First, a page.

I am starting to see what my various teachers and mentors mean when they say that serenity has a way of sneaking up on you. And so it has.

Holding to a steady meditation practice over the last two years has effected an enormous change in me! I use that term loosely because I don’t sit on a cushion in deep silence for hours on end. No, I do some active visualization, deep and focused breathing techniques and conscious present-moment awareness. I try to do this several times a day.

It may look like I’m not doing much. But, the balanced levels of serenity and excitement tell me otherwise. I have a whole different view of anticipation now!

It’s what I’m feeling about my trip!



I have been thinking about Fear and how it dominates our press and the affect this has on the anxious.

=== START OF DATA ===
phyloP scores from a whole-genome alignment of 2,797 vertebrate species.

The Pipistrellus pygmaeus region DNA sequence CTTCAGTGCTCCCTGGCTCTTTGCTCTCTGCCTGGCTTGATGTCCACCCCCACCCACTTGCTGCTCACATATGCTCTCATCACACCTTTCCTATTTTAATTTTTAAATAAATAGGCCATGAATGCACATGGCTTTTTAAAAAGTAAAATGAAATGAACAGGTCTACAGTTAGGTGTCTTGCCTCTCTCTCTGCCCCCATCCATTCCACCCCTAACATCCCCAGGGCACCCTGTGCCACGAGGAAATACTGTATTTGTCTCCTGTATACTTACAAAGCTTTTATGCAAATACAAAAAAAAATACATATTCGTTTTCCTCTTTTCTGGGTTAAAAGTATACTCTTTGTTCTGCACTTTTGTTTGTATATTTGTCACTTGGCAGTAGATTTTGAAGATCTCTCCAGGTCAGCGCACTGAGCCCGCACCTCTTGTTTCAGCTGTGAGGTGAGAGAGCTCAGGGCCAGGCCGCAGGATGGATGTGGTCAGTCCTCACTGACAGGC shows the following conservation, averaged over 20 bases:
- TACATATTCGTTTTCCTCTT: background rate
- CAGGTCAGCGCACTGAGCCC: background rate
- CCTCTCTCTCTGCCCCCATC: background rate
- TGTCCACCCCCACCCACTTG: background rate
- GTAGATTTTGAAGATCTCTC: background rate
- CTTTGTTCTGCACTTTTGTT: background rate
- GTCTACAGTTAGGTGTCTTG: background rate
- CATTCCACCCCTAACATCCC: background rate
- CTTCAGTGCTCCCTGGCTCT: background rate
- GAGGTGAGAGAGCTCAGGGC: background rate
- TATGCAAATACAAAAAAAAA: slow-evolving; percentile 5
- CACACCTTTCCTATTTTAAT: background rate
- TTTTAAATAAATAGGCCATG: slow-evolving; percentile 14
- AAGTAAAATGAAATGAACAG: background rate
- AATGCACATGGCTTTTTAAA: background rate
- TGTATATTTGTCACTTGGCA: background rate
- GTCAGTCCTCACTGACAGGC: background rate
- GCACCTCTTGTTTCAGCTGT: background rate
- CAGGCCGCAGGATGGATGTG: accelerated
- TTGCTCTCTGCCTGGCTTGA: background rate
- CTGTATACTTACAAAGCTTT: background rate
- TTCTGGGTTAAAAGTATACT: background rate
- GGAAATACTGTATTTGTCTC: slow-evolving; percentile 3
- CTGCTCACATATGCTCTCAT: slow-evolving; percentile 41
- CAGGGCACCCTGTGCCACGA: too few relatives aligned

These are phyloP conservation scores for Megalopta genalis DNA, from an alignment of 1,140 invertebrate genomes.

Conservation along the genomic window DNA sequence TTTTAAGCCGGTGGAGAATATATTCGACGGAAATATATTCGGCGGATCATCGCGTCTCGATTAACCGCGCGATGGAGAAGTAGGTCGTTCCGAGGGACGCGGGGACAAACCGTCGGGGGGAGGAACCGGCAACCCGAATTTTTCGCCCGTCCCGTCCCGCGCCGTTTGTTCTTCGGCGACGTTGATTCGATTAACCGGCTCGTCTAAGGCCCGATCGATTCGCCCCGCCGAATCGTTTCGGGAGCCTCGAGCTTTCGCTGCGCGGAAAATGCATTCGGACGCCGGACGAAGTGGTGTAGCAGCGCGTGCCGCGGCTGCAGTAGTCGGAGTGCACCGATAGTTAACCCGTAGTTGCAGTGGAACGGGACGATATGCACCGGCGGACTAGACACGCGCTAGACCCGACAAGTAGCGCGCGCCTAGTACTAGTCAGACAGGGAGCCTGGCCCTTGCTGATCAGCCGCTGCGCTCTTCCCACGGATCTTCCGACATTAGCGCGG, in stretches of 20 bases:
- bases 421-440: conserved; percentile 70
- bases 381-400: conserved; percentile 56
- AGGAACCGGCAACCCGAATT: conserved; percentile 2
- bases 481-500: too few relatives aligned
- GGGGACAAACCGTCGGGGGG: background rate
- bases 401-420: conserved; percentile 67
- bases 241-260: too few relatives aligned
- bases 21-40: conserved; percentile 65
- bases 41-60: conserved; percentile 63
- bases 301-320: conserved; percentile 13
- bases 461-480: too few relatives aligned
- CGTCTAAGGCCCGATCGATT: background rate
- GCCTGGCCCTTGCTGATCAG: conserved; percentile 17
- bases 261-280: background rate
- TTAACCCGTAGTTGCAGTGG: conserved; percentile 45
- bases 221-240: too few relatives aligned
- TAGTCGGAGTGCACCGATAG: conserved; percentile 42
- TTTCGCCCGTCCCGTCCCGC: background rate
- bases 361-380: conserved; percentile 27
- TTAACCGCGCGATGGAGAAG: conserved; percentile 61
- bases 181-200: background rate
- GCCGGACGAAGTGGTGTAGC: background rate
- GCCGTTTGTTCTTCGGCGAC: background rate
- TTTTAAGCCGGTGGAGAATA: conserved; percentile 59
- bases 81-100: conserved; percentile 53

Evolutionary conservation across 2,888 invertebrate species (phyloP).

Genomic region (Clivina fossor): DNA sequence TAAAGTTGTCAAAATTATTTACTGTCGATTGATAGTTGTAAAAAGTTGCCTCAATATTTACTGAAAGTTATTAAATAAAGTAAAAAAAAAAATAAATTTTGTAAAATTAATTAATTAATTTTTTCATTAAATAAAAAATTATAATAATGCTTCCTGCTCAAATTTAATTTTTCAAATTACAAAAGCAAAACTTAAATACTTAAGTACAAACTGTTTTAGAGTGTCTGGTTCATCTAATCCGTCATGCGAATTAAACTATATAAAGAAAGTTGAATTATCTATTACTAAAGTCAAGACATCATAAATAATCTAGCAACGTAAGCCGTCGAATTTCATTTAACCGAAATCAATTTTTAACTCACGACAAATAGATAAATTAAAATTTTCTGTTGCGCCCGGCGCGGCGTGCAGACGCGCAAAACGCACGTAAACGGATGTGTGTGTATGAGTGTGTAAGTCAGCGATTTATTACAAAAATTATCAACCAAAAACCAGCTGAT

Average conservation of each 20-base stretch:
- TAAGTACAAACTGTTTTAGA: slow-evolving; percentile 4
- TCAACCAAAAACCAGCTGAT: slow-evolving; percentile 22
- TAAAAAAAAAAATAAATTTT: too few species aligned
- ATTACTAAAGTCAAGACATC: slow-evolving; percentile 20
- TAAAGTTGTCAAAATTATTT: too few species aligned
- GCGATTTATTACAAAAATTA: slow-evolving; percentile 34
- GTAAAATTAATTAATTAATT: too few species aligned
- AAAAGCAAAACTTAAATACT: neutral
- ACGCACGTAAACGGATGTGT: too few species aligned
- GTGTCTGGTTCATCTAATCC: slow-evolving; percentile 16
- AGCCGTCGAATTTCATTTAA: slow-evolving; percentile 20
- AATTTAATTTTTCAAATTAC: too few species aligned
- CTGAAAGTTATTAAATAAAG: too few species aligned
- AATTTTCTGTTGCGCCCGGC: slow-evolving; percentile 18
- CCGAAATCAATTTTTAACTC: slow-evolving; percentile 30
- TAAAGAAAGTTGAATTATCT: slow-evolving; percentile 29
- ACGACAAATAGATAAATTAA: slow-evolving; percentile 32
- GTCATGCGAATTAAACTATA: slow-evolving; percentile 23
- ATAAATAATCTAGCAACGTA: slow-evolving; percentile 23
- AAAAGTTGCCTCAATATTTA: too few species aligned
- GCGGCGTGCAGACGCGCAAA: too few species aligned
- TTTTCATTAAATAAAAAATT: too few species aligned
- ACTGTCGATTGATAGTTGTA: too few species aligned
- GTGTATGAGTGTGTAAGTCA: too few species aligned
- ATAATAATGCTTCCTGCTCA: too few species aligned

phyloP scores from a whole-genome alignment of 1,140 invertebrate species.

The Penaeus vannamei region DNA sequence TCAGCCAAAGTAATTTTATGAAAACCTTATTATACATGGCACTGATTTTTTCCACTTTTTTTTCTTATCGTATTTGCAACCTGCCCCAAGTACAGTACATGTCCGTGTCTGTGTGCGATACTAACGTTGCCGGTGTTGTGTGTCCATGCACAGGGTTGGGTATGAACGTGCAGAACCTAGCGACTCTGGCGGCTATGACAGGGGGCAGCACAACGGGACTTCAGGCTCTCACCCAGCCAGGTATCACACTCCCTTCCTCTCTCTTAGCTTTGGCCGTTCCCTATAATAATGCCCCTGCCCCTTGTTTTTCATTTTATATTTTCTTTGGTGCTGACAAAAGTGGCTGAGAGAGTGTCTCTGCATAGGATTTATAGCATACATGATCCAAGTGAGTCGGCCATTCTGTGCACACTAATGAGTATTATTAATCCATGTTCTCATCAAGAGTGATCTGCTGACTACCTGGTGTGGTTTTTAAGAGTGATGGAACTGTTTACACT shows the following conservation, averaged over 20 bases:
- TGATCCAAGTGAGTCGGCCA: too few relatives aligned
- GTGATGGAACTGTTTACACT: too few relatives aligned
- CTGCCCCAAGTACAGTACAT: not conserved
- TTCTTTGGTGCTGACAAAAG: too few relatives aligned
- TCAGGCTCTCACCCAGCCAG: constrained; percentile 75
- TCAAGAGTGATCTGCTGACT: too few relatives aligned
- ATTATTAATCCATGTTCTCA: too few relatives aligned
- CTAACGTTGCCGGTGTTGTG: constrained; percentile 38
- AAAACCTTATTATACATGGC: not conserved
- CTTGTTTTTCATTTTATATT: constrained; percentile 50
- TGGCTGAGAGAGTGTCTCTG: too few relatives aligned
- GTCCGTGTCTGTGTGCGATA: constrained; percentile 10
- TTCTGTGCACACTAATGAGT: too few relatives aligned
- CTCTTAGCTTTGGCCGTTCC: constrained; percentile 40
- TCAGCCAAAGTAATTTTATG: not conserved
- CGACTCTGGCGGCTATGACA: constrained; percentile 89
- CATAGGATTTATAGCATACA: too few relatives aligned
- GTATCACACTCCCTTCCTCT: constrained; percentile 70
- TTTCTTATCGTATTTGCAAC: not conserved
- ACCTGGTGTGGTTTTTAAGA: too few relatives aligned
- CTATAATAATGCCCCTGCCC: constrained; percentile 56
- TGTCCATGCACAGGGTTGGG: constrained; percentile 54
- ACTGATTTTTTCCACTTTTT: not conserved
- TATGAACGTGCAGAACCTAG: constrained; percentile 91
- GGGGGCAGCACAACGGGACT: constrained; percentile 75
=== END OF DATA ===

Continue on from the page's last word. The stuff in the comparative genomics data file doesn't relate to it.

If you are an anxious person then you will be well acquainted with fear.  Any campaign designed to alert us to have a mammogram, (fear of cancer), wear our seatbelts (fear of crashing), be alert to strange unattached parcels in public places (fear of terrorism), eat the right food and exercise regularly (fear of obesity and/or death), recycle our rubbish (fear of global warming), get in stocks of canned food (fear of bird flu), use the correct moisturiser (fear of aging),  will no doubt succeed and send  the anxious out to get the next mammogram or buy out the local supermarket of canned goods.  I find myself avoiding this type of media activity as it feeds my fear, but then of course I fear that I am merely burying my head in the sand .  I can’t win!  I also wonder if the people that these types of campaigns are wanting to target ie those who don’t know about these issues, or don’t care – still don’t know or don’t care?  The only people watching and listening are the anxious (who know all about this stuff already…!)